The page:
5 Procedure of Static Analysis

1) Open SAP2000 v14 (the interface is shown as Fig.5.1)


2) Click File=>New model or click the shortcut will appear.

in the menu. A dialog box as Fig.5.2


3) Choose N,m,C as the default units and Grid Only as template, then we will get the Quick Grid Lines dialog box as Fig.5.3. For the planar structure, 1 is filled in Z direction under Number of Grid Lines. For 3D structures, this item can be filled according to the real structure.


4) Fill the items as in Fig.5.3. We will get the grid lines as shown in Fig.5.4.


5) Click Define=>Materials, Define Materials dialog box will appear as Fig.5.5.


6) Click Add New Material button. Material Property Data dialog box as Fig.5.6.


Fill the items in the dialog box of Fig.5.6. After the material properties are defined, click OK and return to the main menu.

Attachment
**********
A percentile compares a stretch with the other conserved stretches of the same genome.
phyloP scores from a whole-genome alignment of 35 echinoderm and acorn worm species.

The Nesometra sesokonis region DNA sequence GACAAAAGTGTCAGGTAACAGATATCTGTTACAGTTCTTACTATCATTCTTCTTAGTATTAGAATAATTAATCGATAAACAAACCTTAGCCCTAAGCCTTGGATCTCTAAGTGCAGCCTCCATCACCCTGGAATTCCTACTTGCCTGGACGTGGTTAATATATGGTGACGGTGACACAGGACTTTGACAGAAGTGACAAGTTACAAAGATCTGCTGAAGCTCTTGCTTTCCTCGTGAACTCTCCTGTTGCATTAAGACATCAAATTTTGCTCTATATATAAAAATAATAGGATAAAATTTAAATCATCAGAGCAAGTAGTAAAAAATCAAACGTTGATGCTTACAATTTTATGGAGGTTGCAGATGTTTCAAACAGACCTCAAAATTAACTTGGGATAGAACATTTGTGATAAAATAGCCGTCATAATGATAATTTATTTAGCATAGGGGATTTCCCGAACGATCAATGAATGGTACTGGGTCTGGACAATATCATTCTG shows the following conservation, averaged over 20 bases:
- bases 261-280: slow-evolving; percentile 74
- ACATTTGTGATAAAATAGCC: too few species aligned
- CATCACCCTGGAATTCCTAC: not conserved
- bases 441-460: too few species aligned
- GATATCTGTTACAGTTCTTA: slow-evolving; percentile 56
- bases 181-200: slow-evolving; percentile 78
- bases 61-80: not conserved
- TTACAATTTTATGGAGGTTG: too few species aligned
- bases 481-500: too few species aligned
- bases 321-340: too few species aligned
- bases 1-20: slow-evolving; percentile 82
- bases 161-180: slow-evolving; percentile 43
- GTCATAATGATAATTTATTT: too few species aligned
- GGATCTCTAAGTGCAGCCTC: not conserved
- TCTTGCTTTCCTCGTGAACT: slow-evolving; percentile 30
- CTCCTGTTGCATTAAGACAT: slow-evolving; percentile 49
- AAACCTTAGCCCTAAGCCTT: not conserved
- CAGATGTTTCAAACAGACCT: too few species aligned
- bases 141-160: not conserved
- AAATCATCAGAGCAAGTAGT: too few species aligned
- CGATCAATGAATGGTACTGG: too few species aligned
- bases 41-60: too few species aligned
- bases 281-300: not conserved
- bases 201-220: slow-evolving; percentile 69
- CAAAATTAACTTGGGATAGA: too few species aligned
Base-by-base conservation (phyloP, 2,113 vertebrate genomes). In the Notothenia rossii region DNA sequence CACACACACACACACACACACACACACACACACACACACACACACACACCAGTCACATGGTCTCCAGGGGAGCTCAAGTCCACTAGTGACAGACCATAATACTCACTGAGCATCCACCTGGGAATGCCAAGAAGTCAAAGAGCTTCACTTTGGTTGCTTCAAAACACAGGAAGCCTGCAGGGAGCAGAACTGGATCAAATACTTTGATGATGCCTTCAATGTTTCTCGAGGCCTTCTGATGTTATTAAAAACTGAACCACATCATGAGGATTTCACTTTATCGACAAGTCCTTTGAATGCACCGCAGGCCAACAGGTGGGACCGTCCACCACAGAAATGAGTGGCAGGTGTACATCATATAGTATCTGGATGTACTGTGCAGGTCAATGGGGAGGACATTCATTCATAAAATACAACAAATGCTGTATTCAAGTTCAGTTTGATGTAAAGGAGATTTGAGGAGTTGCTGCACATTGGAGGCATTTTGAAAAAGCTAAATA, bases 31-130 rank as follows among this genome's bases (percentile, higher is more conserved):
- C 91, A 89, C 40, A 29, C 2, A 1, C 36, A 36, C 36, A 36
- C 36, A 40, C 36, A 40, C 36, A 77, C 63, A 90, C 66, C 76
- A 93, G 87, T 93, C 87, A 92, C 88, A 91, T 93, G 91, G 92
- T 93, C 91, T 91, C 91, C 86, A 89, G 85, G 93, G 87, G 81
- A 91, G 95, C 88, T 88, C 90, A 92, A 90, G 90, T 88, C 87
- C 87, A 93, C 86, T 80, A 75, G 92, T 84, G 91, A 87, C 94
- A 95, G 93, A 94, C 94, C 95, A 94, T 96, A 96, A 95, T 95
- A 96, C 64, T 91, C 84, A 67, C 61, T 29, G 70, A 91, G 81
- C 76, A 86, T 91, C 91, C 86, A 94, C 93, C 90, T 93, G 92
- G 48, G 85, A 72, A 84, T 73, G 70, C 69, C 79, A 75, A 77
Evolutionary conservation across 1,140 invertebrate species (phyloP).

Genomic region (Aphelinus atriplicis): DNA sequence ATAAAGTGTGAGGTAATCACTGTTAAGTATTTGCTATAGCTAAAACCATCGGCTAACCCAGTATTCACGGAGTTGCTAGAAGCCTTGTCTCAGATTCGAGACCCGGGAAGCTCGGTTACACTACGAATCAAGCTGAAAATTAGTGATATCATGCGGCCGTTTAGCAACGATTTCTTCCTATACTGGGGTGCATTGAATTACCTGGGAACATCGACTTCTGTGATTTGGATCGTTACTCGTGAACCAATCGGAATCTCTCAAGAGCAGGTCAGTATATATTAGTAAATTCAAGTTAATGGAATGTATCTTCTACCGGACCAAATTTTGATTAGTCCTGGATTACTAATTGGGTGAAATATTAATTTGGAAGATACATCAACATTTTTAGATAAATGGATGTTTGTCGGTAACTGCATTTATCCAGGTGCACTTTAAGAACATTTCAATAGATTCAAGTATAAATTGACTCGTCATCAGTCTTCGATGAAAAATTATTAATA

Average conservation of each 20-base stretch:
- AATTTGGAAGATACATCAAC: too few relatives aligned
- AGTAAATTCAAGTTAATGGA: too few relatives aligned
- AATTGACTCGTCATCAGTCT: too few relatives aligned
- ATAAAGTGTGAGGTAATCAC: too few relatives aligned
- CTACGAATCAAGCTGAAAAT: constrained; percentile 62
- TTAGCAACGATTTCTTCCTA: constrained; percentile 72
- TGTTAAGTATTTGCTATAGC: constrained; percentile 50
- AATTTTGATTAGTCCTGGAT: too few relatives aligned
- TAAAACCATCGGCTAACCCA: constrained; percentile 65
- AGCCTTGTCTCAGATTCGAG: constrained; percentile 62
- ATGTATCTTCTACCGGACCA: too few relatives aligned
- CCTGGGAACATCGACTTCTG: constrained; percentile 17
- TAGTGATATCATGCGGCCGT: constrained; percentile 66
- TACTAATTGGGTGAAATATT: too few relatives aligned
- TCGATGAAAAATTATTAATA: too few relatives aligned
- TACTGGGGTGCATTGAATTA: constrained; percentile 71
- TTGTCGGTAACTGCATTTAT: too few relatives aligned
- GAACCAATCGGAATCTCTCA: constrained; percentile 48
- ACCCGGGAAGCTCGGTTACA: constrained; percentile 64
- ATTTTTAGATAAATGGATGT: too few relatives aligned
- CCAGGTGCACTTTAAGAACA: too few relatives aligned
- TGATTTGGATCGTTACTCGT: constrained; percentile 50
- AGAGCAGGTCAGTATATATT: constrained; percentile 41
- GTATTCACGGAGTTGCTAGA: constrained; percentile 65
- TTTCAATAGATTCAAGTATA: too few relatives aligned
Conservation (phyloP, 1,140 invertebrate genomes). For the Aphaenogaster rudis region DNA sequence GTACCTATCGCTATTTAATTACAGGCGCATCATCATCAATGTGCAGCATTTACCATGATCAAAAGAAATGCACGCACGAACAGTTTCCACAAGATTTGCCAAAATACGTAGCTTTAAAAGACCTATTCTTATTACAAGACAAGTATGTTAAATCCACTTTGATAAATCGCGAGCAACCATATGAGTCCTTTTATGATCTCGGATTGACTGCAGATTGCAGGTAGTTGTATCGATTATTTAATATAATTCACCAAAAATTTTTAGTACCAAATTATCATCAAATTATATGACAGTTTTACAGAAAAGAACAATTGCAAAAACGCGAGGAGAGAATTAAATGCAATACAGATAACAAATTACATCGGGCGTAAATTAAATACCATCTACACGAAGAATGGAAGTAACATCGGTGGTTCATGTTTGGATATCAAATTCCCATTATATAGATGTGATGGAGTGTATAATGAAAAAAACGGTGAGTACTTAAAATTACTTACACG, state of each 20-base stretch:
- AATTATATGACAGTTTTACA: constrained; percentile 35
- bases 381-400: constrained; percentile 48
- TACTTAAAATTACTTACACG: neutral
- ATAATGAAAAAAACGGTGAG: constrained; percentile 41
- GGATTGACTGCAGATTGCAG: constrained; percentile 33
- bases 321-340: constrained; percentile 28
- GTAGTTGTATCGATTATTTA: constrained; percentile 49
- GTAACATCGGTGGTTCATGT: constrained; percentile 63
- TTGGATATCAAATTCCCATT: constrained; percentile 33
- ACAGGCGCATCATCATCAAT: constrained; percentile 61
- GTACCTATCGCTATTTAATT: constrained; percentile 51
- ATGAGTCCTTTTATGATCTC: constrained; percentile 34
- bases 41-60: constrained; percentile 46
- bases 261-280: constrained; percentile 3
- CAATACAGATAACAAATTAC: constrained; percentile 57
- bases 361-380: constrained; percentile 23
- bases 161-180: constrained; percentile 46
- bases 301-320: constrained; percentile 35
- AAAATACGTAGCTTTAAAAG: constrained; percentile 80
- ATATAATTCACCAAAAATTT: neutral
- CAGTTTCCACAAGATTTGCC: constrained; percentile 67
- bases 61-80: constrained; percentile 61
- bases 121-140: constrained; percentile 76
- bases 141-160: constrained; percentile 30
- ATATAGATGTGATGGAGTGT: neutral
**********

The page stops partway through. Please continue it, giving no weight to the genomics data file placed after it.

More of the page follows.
7) Click Define=>Section Properties=>Frame Sections and then we can get


8) Click Add New Property button and choose Other in Frame Section Property Type, then we can get a dialog box as Fig.5.8.


9) Click Generala dialog box of Property Data will be shown as Fig.5.9.


For the truss model, only Cross-section (axial) area is essential and others can be ignored. And in the frame model, besides the Cross-secttion (axial) area, Moment of inertia about 2 axis and Moment of Inertia about 3 axis are required. Other items can be left blank. 10) Fill the area and moment of inertia in the corresponding textbox and click OK. Fig.5.10 will appear. Choose Plastic defined in Step 6) and click OK.


11) Draw=>Draw Frame/Cable/Tendon or click the button in Fig.5.11 to draw the model.


A dialog box will be popped-up as Fig.5.12. Section: Choose the type defined, here is FSEC1 Moment Releases: Continuous leads to a frame; Pinned leads to a truss.


12) Draw a member of the frame or truss. Click at the beginning node and the ending node of a member, press Enter on keyboard to confirm your operation. Repeat the operation until all members are correctly defined.